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‘To Become Atmanirbhar, It’s Important To Be Bharat’

External Affairs Minister Dr. S. Jaishankar

In order “to realise an atmanirbhar (self-reliant) Bharat, it is important to be Bharat,” argues External Affairs Minister Dr S.Jaishankar, at the release of his latest book Why Bharat Matters. “Unless we are clear about who we are, where we are coming from, we will never be clear about where we are going. And that is the underlying message of my book.”

He said he had received a lot of “feedback, advice, second guesses” over his earlier book, ‘The India Way,’ released three years ago, and “I felt I should do something with it.”

Even the idea of using the Ramayana as the prism through which “I look at the world, was actually something I got as a suggestion during a meeting, almost a challenge, from somebody,” he said.
He felt compelled to write the book as someone who’s not just witnessed. but been “in the room, a part of the process,” of a significant transformation of India’s foreign policy over the past decade, which is not “readily grasped by everybody else.”

As the world dealt with the trends of “globalisation, or rebalancing, of multipolarity, where the impact of technology is sharper and deeper with each passing day, set against the competitiveness of international relations, the games nations play, over the past few decades,” it suffered “in these last five years, a set of shocks.”
The included the Covid 19 pandemic, the events in Afghanistan, Ukraine, and more recently West Asia, “and climate disruptions, which have a real impact on the economy, and on global politics,” he said.

“My argument is that there is strong case for re-globalisation,” and while globalisation is real and unreversible, it has evoked the need for strategic autonomy, he said. “This is a particularly favourite phrase in India, but you will increasingly hear it in many other geographies including Europe.”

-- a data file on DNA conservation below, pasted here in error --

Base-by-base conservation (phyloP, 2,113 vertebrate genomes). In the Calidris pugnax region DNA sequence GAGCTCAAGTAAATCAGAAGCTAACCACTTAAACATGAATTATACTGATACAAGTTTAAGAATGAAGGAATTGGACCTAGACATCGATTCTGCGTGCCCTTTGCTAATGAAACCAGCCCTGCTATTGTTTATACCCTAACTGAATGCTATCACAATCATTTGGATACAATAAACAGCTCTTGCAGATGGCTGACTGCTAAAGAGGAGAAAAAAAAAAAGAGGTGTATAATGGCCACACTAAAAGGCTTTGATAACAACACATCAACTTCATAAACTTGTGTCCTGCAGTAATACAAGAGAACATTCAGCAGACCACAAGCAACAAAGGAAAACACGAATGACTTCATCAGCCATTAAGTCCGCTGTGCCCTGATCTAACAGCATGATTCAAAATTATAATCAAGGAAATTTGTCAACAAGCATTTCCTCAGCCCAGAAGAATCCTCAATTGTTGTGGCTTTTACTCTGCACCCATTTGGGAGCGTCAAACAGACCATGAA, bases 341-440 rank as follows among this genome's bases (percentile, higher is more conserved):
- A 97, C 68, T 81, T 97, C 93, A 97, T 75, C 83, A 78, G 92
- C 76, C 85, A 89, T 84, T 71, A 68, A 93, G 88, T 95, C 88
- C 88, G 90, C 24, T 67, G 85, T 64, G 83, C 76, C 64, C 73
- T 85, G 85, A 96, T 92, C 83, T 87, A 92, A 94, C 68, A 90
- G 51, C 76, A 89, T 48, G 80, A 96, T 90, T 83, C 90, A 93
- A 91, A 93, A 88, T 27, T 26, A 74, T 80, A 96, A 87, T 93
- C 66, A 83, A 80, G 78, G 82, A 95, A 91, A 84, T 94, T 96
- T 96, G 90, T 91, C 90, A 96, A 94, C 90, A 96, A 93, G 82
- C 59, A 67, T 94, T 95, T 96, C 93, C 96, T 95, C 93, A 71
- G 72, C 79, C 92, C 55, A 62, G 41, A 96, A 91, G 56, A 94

This re-globalisation can be done by building more resilient supply chains, addressing the digital domain in a more transparent and trusted manner, and de-risking the over-concentrations that have emerged in the last two or three decades,” he argued, asserting that “economic choices cannot be divorced from the strategic context.”
Another significant shift took place in India over the global workspace, he said, where “there’s been profound changes over past decade. India today, with greater skills and mobility has a special contribution to make.”

India was also “seeking to board the manufacturing bus which we seem have missed before, particularly focused on sectors which are sensitive from both economic and security viewpoints,” while “promoting our culture and heritage, because in many ways it shapes our identity,” he said.

As for the transformations over the decade, “there have been some inflection points” which include “Article 370, what has changed on border with China, a new construct of foreign policy in the making, and attacks from beyond our borders which are often ideological and agenda driven,” he noted.

He said he had sought to explain that foreign policy “impacts everybody’s well-being, and at times your existence. Like during Covid.” Foreign policy choices also determine the prices of food, fuel and fertilizer. And in an increasingly unsettled world, “India was on a quest to be a Vishwamitra, a friend to the world,” which he defined as “Maximum goodwill and minimum adversaries.”

The book also looks at some “what ifs”, or explored what might have happened if India had made a few different foreign policy choices earlier when they were an option. “for this, I picked four people whose views I tried to distil: Sardar Patel, Dr Shyama Prasad Mukherjee, Dr BR Ambedkar and Minoo Masani, and their views on three critical relationships in the early years after independence: Pakistan, China, and the US.

If India had been “more Bharat” and made choices based on the recommendations of these four people instead of a leftist ideology, it might have had a “less rosy view of China,” and a less hostile view of the United States of America, even though some of the hostility was well deserved, he felt.

(The story is being republished courtesy StratNews Global)